•      ensuring that our social, health and safety and environmental policies are communicated and implemented,

•      working towards achieving best practices in occupational health and safety, and ensuring the health and safety of our employees, contractors and others involved in or affected by our activities,

•      ensuring that suppliers have sustainability policies and systems that are comparable with our own, and

•      continuing our program to decontaminate sites that were polluted by historical manufacturing processes.

To manage environmental aspects of our own operations, we have implemented environmental management systems according to the ISO 14001 standard at our manufacturing and service sites. For non‑manufacturing sites we have implemented an adapted environmental management system in order to ensure management of environmental aspects and continual improvement of performance. Globally, operations at 392 sites and offices are covered by externally certified environmental management systems.

We have Environmental Product Declarations to communicate the environmental performance of our core products. These describe the significant environmental aspects and impacts of a product line, viewed over its complete life cycle. Declarations are based on Life Cycle Assessment studies, created according to the international standard ISO/TR 14025. Approximately 70 declarations for major product lines are published on our Web site (www.abb.com), some of which have been externally certified.

In 2016, approximately 97 percent of our employees were covered by confirmed data gathered through ABB’s formal environmental reporting system that is verified by an independent verification body. The operations of companies acquired during 2016 are not yet covered by our environmental reporting. We expect that this reporting will be implemented in 2017. The remaining parts of our business that are not yet covered by our environmental reporting system, mainly sales, have very limited environmental exposure. A total of 38 environmental incidents were reported in 2016, none of which had a material environmental impact.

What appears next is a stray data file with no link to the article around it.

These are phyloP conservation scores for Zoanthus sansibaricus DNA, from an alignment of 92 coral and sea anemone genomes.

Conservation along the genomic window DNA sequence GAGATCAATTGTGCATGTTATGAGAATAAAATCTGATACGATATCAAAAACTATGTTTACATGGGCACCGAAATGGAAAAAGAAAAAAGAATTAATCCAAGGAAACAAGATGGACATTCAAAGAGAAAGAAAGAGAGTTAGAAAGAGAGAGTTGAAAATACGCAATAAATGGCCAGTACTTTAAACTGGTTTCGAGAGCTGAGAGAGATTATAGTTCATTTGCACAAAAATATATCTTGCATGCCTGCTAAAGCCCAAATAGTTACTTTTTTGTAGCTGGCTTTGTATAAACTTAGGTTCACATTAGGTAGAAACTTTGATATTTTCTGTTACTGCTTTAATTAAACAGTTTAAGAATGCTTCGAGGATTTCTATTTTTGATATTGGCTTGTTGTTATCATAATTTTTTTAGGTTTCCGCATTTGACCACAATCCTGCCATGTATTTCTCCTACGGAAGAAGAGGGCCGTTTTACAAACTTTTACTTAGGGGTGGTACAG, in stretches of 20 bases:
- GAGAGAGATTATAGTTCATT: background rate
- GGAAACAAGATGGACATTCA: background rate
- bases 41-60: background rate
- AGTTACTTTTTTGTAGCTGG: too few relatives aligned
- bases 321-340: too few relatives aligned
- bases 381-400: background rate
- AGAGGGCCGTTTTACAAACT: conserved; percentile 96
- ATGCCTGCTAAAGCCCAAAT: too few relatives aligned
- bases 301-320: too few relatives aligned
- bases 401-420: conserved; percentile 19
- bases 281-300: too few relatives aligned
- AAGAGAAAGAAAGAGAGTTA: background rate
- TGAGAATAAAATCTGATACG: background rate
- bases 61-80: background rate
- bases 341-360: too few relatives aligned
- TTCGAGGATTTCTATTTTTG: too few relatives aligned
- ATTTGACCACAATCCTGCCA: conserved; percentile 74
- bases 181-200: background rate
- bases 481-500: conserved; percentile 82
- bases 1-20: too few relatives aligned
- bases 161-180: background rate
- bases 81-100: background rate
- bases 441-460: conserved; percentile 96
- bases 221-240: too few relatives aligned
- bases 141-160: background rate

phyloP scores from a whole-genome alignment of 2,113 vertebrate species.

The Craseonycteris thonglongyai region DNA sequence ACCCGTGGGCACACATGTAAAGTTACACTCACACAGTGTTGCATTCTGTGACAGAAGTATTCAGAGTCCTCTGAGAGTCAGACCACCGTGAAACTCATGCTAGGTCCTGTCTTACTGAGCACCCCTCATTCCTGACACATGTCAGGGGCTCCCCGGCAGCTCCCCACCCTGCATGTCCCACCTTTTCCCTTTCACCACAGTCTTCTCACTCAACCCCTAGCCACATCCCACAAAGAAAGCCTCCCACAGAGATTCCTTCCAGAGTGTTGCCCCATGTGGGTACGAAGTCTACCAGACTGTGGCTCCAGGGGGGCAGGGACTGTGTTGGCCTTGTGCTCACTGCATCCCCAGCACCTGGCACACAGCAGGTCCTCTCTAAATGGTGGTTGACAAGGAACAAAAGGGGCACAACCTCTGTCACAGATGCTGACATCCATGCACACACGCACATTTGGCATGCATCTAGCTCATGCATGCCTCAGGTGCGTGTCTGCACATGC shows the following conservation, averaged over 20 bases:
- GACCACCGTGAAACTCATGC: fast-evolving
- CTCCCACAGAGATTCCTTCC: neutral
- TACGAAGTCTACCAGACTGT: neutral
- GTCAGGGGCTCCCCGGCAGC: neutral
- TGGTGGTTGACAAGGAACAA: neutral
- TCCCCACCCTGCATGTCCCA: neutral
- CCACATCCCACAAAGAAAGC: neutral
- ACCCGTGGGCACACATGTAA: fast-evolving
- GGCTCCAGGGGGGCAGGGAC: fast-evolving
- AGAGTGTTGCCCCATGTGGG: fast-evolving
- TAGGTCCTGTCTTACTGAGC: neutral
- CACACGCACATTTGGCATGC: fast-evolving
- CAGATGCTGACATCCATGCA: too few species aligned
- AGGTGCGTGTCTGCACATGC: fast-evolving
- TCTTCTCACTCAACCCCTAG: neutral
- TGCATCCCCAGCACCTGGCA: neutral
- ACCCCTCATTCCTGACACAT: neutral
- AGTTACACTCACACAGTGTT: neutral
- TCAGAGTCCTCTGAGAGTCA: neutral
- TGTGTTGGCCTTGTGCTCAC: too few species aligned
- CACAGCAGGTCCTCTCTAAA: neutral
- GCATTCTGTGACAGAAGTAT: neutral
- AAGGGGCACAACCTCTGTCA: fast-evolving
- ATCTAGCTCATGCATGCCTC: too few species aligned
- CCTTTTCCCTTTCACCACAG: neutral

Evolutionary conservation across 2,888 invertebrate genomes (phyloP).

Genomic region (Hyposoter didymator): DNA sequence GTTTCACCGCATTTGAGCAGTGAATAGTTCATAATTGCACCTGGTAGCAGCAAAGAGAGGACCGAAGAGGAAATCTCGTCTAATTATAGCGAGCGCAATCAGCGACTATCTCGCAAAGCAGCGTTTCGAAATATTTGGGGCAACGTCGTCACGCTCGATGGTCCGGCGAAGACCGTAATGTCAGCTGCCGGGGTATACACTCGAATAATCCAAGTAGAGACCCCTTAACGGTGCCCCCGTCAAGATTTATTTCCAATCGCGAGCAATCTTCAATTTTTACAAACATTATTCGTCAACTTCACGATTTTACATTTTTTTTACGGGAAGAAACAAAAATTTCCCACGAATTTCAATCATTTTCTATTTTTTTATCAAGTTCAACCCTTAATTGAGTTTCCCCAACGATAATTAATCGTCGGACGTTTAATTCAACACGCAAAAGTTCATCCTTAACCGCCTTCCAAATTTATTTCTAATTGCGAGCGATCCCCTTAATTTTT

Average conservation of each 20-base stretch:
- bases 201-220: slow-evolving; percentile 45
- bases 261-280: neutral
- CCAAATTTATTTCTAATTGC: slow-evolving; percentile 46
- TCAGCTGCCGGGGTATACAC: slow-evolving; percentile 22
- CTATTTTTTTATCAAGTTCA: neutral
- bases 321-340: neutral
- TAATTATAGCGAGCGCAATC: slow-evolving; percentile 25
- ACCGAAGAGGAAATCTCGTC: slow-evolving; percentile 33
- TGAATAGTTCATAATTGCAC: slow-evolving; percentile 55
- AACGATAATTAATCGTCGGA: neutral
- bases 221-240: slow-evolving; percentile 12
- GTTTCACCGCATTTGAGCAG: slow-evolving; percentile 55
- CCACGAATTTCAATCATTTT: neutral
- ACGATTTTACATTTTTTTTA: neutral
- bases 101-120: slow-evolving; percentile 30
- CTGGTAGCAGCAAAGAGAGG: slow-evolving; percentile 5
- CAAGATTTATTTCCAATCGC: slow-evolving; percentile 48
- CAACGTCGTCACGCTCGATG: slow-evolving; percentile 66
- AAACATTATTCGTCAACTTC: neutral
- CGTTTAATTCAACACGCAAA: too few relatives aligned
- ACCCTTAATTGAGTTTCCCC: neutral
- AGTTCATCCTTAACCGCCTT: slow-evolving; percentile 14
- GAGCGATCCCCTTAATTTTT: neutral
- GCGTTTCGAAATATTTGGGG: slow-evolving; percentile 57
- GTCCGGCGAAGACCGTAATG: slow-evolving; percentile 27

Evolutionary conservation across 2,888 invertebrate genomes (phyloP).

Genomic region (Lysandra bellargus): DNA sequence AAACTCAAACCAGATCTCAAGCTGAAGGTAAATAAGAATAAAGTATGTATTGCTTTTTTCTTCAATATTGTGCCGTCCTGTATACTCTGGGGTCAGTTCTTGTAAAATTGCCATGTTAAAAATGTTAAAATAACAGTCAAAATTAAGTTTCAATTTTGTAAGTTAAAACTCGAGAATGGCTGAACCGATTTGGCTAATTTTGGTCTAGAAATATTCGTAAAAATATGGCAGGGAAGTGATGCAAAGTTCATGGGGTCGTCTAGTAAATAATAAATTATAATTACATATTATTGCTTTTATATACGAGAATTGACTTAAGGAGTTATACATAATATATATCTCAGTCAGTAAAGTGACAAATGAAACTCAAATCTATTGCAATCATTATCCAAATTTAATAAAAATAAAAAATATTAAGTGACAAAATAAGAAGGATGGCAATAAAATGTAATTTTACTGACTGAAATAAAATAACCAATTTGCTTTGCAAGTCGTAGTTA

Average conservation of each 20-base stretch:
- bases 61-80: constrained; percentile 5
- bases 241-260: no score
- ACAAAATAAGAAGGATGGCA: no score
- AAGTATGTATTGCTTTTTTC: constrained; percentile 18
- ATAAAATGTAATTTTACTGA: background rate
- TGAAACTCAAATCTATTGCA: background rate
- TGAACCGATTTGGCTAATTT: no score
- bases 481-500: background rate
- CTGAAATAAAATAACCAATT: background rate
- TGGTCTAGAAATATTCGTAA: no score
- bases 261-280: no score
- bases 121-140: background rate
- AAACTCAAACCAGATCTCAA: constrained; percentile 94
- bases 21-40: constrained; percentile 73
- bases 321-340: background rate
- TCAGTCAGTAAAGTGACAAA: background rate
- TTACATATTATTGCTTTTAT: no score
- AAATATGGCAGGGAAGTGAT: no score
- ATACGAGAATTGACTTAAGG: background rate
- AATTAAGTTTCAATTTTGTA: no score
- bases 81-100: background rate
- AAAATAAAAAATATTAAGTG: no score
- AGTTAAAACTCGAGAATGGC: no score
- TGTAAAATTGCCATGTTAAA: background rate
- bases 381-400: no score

In 2016, substantially all of our employees were covered by confirmed data gathered through ABB’s formal social reporting system that is verified by an independent verification body. The remaining parts of our business that are not yet covered by our social reporting system, mainly sales offices in countries where we do not perform manufacturing, have very limited social exposure.

 

REGULATION

Our operations are subject to numerous governmental laws and regulations including those governing antitrust and competition, corruption, the environment, securities transactions and disclosures, import and export of products, currency conversions and repatriation, taxation of foreign earnings and earnings of expatriate personnel and use of local employees and suppliers.

As a reporting company under Section 12 of the U.S. Securities Exchange Act of 1934, we are subject to the FCPA’s anti‑bribery provisions with respect to our conduct around the world.

Our operations are also subject to the 1997 OECD Convention on Combating Bribery of Foreign Public Officials in International Business Transactions. The convention obliges signatories to adopt national legislation that makes it a crime to bribe foreign public officials. Those countries which have adopted implementing legislation and have ratified the convention include the U.S. and several European nations in which we have significant operations.

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We conduct business in certain countries known to experience governmental corruption. While we are committed to conducting business in a legal and ethical manner, our employees or agents have taken, and in the future may take, actions that violate the U.S. FCPA, legislation promulgated pursuant to the 1997 OECD Convention on Combating Bribery of Foreign Public Officials in International Business Transactions, antitrust laws or other laws or regulations. These actions have resulted and could result in monetary or other penalties against us and could damage our reputation and, therefore, our ability to do business. For more information, see “Item 8. Financial Information—Legal Proceedings”.

The U.S. Iran Threat Reduction and Syria Human Rights Act of 2012 requires U.S. listed companies to disclose information relating to certain transactions with Iran. With the partial lifting of international sanctions, from January 2016, ABB started to seek business opportunities in Iran. In 2016, certain non-U.S. subsidiaries of ABB, in accordance with applicable laws, provided electrical equipment to an EPC contracting company and on-site services to a customer in the shipping industry. The revenues attributable to these products and services in 2016 amounted to approximately $6 million. We are abiding by remaining applicable sanctions.

 

ORGANIZATIONAL STRUCTURE

ABB Ltd is the ultimate parent company of the ABB Group. Its sole shareholding is in ABB Asea Brown Boveri Ltd which directly or indirectly owns the other companies in the ABB Group. The table below both sets forth, as of December 31, 2016, the name, place of incorporation and ownership interest of the significant direct and indirect subsidiaries of ABB Ltd, Switzerland. ABB’s operational group structure is described above in the “Business Divisions” section of Item 4.